Catherine Stine's IDEA CITY

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Tuesday, September 21, 2010

Interview with Renée Watson about What Momma Left Me

Before I interview Renée, here’s my quick synopsis of her new novel, What Momma Left Me, from Bloomsbury Press (for 8 to 11 year-olds)

Following the death of their mother, and disappearance of their father, thirteen year-old Serenity and her brother Danny move in with their grandparents. At first, Serenity is put off by their rules and insistence on her attending long hours at church. There's the added challenge of attending a new school, and trying to make all new friends, all while missing her mother. Things start to brighten when Serenity meets Maria, also in the youth ministry group at the church. But as her brother falls in with a sketchy crowd, and Serenity finds herself drawn to a boy in that same clique, Serenity is faced with tough choices, which will test her faith, and sense of right and wrong. It’s a page-turner with real heart!

CS: In What Momma Left Me, the church is central to the plot. Can you talk about that?

RW: I write very close to reality and I grew up in the church. It was a normal part of life that was not separate from my school or friends. I wanted to show that fluidity and connection, and how so much good can emerge from that sort of tight-knit community.

CS: People often say that even though a novel is fiction, parts of characters come from the author and her experience. How much of the Serenity character came from you?

RW: *Laughs* I was always questioning everything, just like Serenity! My journal was my best friend too. And as Serenity looks out for Maria, I really looked out for my friends in school, particularly a new girl, who seemed overwhelmed. Also, when I was little, my mom was a lot like Serenity’s grandma. She prayed with me through troubled times and always had time to listen to me.

C: I thought one of the big questions in Momma was what is real peace? Do you agree?

R: Yes. There was so much chaos in Serenity's world that she was worried she might not find peace until she went to heaven, or that it didn’t exist at all. Her grandma helped her see that it was about making peace with the ups and downs of life: “You know how many times I’ve cried?... So many I can’t count.” Grandma smiles. “But guess what? I can’t count the laughs either!”

C: I love how each chapter begins with a poem. I especially love your Ode to Cake! Have you considered writing a poetry book for kids?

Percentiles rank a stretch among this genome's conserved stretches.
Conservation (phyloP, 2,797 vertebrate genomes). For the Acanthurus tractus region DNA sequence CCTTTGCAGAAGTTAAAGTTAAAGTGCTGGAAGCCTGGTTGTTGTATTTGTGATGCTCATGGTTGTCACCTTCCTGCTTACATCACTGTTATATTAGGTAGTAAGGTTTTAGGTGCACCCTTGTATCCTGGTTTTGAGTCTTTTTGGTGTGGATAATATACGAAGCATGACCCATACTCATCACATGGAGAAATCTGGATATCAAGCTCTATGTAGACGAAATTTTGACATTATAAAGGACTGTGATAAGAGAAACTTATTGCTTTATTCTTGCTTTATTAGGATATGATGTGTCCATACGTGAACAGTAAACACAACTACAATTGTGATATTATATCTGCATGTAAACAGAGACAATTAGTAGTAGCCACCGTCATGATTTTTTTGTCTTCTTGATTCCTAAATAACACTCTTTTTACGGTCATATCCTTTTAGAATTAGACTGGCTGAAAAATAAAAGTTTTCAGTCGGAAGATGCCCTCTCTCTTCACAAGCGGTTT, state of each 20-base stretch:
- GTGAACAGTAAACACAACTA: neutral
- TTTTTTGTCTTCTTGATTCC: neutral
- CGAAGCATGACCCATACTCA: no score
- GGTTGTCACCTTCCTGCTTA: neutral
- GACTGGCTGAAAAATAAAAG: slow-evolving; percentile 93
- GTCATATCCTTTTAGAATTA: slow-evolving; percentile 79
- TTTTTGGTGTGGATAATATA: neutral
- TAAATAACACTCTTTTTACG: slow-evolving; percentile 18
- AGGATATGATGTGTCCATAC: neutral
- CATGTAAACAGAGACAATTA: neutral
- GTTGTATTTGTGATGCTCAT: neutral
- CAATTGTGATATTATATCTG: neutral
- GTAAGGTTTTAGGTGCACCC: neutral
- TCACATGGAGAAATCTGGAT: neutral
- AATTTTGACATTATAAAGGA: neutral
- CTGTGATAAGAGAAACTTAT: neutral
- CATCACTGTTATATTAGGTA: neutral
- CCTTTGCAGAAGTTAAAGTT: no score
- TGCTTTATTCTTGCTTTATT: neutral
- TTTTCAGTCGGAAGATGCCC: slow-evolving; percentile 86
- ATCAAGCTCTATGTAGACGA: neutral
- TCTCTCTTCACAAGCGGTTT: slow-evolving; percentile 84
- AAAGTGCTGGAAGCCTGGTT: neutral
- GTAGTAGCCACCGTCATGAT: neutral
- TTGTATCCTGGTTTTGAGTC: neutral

R: Sure. Poetry was my first love. I read at open mic poetry readings around the city, and do poetry workshops with my students.

C: What are you working on next?

R: I have a picture book forthcoming with Random House called Harlem’s Little Blackbird, about Florence Mills, a Harlem Renaissance performer. And I’ll be doing a reading and book signing in New York City at Bank Street on November 4th, from 5:30 to 7:30, so come on down! I invite you to visit my website for upcoming events and info.

C: Thanks so much for stopping by.

RW: Anytime.


  1. Thanks for letting us know about this book. It looks terrific and the reviews I just read say the same. I can't wait read it and share it. Way to go, Renee Watson!

  2. Renee's awesome - From the workshop to the bookshop! Can't to read what she does next...

  3. I love Renee's writing and was immediately drawn to Serenity. Can't wait to read book in entirety! Courtney Tuckman

  4. I love Renee's writing, lyrical, poetic, spiritual, sassy, funny but deep. The characters in MAMA are intriguing, and develop well in a setting that feels very real. I also like that Renee is including without sounding preacher-ly the very real spiritual and community values from the grandmother. The story is relevant, specific, and timeless. I can't wait to read more of the book, and of course, the Hurricane book is always in season, a beautiful and ultimately optimistic telling. Keep on going, Renee! Sheila Lewis

  5. Thanks everyone for such kind words. And thanks so much for your support. It means a lot to me!